Carrying a bottle of milk, Fern sat down under the apple tree inside the yard. Wilbur ran to her and she held the bottle for him while he sucked. When he had finished the last drop, he grunted and walked sleepily into the box. Fern peered through the door. Wilbur was poking the straw with his snout. In a short time he had dug a tunnel in the straw. He crawled into the tunnel and disappeared from sight, completely covered with straw. Fern was enchanted. It relieved her mind to know that her baby would sleep covered up, and would stay warm.
Every morning after breakfast, Wilbur walked out to the road with Fern and waited with her till the bus came. She would wave good-bye to him, and he would stand and watch the bus until it vanished around a turn. While Fern was in school, Wilbur was shut up inside his yard. But as soon as she got home in the afternoon, she would take him out and he would follow her around the place. If she went into the house, Wilbur went, too. If she went upstairs, Wilbur would wait at the bottom step until she came down again. If she took her doll for a walk in the doll carriage, Wilbur followed along. Sometimes, on these journeys, Wilbur would get tired, and Fern would pick him up and put him in the carriage alongside the doll. He liked this. And if he was very tired, he would close his eyes and go to sleep under the doll's blanket. He looked cute when his eyes were closed, because his lashes were so long. The doll would close her eyes, too, and Fern would wheel the carriage very slowly and smoothly so as not to wake her infants.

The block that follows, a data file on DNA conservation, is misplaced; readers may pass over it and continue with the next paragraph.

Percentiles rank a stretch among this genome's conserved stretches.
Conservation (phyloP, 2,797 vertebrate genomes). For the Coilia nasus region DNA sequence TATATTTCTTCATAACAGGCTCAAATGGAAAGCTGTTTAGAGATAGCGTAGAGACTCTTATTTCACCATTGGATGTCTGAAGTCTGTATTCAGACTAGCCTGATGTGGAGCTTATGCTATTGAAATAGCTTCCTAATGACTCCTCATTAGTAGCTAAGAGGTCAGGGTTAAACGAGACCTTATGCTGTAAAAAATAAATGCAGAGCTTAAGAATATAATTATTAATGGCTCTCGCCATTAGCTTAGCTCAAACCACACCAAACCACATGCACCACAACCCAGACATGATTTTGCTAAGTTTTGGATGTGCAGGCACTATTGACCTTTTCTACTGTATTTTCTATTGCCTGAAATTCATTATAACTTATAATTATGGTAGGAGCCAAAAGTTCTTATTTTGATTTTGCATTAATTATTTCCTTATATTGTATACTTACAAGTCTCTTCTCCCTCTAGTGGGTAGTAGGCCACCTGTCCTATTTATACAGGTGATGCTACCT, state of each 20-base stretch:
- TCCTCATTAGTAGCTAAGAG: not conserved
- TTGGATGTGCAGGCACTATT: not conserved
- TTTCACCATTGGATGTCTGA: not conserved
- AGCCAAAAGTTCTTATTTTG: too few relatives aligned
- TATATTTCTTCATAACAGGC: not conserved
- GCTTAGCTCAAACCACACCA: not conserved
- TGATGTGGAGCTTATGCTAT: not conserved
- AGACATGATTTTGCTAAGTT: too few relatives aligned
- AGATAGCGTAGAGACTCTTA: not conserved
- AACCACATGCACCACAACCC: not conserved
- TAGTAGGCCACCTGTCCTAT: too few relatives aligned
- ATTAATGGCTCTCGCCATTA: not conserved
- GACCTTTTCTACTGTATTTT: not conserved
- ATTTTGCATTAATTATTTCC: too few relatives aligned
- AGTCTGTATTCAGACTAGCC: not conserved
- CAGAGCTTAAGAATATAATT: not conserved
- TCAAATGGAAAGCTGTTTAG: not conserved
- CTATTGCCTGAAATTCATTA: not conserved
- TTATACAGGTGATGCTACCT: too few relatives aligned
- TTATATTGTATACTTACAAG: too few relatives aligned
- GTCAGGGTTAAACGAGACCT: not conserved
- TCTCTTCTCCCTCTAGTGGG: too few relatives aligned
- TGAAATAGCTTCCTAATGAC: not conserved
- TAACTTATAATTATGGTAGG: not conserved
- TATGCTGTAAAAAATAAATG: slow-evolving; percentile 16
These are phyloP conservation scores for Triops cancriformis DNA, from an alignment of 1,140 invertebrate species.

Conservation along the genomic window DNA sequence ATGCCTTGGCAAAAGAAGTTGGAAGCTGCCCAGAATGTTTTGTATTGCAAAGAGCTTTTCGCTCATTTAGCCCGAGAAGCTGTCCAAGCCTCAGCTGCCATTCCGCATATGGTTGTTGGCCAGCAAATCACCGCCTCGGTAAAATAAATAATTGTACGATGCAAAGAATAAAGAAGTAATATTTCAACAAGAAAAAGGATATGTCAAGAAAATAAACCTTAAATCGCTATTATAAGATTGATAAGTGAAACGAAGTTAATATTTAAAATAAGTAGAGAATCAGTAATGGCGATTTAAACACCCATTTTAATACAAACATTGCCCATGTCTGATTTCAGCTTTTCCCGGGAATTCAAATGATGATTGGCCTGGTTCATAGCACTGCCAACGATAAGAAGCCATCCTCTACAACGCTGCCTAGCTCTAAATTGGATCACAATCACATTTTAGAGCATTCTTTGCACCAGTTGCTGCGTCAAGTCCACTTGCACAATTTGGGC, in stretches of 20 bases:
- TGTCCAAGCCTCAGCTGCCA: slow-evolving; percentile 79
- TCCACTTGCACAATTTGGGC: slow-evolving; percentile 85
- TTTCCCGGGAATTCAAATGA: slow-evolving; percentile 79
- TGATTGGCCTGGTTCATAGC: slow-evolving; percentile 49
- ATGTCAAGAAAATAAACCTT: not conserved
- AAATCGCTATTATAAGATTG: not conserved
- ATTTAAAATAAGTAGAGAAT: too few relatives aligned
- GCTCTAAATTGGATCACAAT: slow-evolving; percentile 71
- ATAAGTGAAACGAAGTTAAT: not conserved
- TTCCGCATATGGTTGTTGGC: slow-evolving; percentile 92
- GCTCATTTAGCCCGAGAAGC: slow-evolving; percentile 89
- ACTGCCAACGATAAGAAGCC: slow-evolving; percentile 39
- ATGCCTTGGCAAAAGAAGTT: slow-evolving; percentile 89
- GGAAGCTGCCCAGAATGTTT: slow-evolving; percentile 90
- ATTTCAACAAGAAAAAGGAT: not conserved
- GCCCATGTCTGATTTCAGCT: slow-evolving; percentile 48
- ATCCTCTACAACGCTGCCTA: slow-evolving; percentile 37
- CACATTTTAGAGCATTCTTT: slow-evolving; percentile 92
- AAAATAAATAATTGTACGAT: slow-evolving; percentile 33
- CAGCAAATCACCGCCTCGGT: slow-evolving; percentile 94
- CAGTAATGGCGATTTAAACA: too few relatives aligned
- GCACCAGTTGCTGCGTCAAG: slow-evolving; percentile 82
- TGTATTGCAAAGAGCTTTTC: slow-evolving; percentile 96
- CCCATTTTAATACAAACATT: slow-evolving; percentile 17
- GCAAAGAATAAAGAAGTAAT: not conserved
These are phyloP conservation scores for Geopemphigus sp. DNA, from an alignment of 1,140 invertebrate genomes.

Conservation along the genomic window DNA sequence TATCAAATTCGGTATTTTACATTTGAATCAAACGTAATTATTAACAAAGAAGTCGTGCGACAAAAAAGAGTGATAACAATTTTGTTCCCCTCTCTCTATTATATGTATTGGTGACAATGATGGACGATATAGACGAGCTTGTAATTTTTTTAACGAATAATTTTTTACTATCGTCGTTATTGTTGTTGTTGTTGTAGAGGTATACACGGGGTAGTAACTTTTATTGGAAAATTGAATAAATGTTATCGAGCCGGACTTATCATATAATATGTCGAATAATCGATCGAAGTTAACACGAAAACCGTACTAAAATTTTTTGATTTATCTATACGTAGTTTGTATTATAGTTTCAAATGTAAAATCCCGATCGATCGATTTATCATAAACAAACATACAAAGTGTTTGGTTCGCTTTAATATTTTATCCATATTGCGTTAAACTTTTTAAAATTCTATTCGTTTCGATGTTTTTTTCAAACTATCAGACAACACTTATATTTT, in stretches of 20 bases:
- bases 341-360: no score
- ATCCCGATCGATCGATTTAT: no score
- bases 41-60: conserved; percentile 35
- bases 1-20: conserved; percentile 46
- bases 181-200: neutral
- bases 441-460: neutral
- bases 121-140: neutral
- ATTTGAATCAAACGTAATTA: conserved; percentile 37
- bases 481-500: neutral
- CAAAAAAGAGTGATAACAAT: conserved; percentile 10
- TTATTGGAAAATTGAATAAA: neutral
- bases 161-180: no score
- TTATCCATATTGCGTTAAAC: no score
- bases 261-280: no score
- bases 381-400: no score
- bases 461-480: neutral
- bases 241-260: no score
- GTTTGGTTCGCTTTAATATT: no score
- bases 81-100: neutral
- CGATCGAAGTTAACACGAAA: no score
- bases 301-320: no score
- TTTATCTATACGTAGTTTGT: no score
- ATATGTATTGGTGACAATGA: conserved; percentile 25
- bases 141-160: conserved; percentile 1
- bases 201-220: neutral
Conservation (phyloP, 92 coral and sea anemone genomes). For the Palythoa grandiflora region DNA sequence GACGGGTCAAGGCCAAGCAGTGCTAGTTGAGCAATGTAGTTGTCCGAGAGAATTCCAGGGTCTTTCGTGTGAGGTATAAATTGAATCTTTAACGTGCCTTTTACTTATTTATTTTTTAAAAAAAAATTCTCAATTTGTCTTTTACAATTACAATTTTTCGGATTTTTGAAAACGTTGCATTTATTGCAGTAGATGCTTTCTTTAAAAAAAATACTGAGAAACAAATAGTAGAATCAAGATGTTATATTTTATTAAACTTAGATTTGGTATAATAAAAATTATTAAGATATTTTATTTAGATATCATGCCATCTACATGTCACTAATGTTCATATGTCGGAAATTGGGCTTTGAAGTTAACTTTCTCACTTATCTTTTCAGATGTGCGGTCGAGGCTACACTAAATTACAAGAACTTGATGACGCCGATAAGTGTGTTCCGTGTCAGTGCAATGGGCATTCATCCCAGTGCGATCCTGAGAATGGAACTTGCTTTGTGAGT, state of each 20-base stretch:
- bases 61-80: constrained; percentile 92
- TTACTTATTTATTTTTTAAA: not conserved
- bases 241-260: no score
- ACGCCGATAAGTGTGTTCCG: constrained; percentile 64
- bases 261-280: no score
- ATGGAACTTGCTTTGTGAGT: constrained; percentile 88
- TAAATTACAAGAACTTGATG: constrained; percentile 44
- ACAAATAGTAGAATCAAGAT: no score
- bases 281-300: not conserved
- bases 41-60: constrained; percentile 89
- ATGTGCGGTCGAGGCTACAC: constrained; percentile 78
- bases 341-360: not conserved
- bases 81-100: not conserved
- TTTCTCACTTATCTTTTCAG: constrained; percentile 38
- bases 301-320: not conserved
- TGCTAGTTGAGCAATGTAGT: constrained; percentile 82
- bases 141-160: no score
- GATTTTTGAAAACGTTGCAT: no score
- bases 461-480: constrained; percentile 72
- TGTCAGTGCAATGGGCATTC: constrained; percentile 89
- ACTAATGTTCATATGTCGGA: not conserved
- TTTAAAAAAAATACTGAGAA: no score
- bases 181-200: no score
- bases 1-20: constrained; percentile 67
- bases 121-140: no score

One warm afternoon, Fern and Avery put on bathing suits and went down to the brook for a swim. Wilbur tagged along at Fern's heels. When she waded into the brook, Wilbur waded in with her. He found the water quite cold--too cold for his liking. So while the children swam and played and splashed water at each other, Wilbur amused himself in the mud along the edge of the brook, where it was warm and moist and delightfully sticky and oozy.
Every day was a happy day, and every night was peaceful.